Data’s boring. The results are not. 

Shot data remains so new, it seems players, coaches and media observers aren’t at all clear on what it does and whom it serves. Shot data serves no one at all if that data is inaccurate, of course, but an inability to interpret shot data renders it equally useless.

Through the years, golfers have continually sought technological advantages via equipment, physical conditioning and mental preparation. Shot data is the next weapon top players are attempting to deploy on their own behalf. In the golf context, players initiate the great majority of student/teacher interactions, but even the best players are often blind to their own areas of weakness. In this way, shot data is a tool that may serve PGA teaching professionals most of all.

I serve as chief executive of Circles, a shot-data platform now being deployed by top swing and performance coaches around the world. One coach in this stable of feted instructors, Richard Woodhouse – director of instruction at KDV Sport Golf Academy in Queensland, and the 2020 PGA of Australia Coach of the Year – illustrates the sanguine effects of shot data better than I can.

“The reality is, every player has his or her own subjective standard about what part of their game is good or bad,” Woodhouse says. “The premise of stroke data is to bridge the gap between the player’s subjective feedback and the reality of their objective outcome data. I’ve got a player who plays off scratch, but he putts like a 5-handicapper. He believes that if he makes 30 percent of his five to 10-foot putts, that’s pretty good. That’s what he tells me.

“Well, the Circles data shows us both that a scratch player should be making 46.67 percent of his five to 10-footers. As said player is an aspiring professional, using our Pro-Ready benchmark, we know he should aim to make 55.30 percent of those putts, as tour pros do. That’s hard to argue with. That calibre of data changes the way a player feels about his game. It changes how a player interacts with me. It changes his or her practice habits and priorities. Expectation management is critical in order for any player to remain motivated towards their goals. That’s what Circles is about: creating the right expectations – expectations that suit a player’s actual goals.”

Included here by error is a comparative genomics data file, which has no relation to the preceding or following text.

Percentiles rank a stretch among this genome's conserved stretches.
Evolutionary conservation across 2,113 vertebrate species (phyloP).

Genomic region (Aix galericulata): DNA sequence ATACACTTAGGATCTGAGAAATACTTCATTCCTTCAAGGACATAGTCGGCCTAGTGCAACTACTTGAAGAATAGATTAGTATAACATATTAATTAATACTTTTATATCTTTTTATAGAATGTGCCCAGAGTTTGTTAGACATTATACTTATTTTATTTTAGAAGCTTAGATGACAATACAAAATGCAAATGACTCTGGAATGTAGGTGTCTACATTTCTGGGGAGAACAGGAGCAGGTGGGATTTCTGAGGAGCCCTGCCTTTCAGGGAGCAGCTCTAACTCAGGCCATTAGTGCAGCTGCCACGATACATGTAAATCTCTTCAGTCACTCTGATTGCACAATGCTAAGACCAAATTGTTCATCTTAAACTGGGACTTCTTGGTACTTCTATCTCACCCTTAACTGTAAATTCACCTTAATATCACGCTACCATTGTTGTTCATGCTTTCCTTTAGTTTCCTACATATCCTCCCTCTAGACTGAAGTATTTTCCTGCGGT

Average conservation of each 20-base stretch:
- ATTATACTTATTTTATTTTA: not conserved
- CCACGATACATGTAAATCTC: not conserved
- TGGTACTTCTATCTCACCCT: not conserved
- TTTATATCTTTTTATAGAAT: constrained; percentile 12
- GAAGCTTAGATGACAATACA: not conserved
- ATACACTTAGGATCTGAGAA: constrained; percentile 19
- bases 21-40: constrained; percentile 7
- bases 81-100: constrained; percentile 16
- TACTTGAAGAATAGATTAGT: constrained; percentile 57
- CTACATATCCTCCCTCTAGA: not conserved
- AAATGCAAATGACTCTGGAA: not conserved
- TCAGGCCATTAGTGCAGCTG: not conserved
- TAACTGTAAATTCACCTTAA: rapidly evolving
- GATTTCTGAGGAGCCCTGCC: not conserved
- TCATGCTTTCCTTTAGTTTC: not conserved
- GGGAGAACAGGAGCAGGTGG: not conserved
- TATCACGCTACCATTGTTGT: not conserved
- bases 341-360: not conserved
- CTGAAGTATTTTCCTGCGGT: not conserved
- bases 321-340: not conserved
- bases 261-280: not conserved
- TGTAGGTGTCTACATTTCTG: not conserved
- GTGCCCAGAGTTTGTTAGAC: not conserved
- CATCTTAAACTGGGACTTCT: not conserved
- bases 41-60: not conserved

Shot data isn’t for everyone. But if you’re a golfer who plays off 15 or lower and wants to optimise performance, or if you’re a teaching professional with golfers that fit this description? Shot data (preferably shot data from Circles!) is a tool no player or coach can afford not to deploy. The verbiage in that previous sentence was not chosen idly: the digital nature of shot data, if deployed smartly, will also revolutionise the ways players think about their games and teaching professionals do their jobs.

To build on Woodhouse’s point above, players are notoriously poor interpreters of their own performance. And yet, in order to foster meaningful improvement, any coach needs to understand a player’s performance level on the course. How have coaches traditionally gathered that insight? By listening to golfers discuss their on-course performance. Or, by accompanying that player during a competitive or teaching round – something that requires a four-hour time commitment, over and over, with no guarantee that said teaching rounds truly mimic competitive conditions and pressures.

What’s more, nearly all player/coach interaction is player-driven, i.e. the player requests a fix in a specific area. This is the reality, alas, a highly unfortunate and inefficient one. It’s like me going to the dentist and telling him, “Pull this tooth”, without any sort of X-ray data.

Like a dentist, the PGA professional is an expert. What information does the coach need to do their job well? Think of shot data as the X-ray. A player’s interaction with the Circles platform is like running the X-ray machine before coming in for the lesson.

Circles’ online platform ( provides players and their coaches with a deeper, more contextualised understanding of golf performance, without relying on a player’s opinion of his or her game. Released for broad use this spring, Circles’ powerful and proprietary artificial intelligence, or “machine learning”, identifies the details that matter about a player’s scoring performance. It delivers the first assessment – to the player and coach – after just five rounds of data have
been logged.

The more rounds players log with Circles, the more data-driven insights the platform provides. This ever-more specific presentation and interpretation of this data is what sets Circles apart from other platforms. As such, Circles engenders more efficient, targeted practice sessions, more constructive coaching interactions and better, more lasting performance results.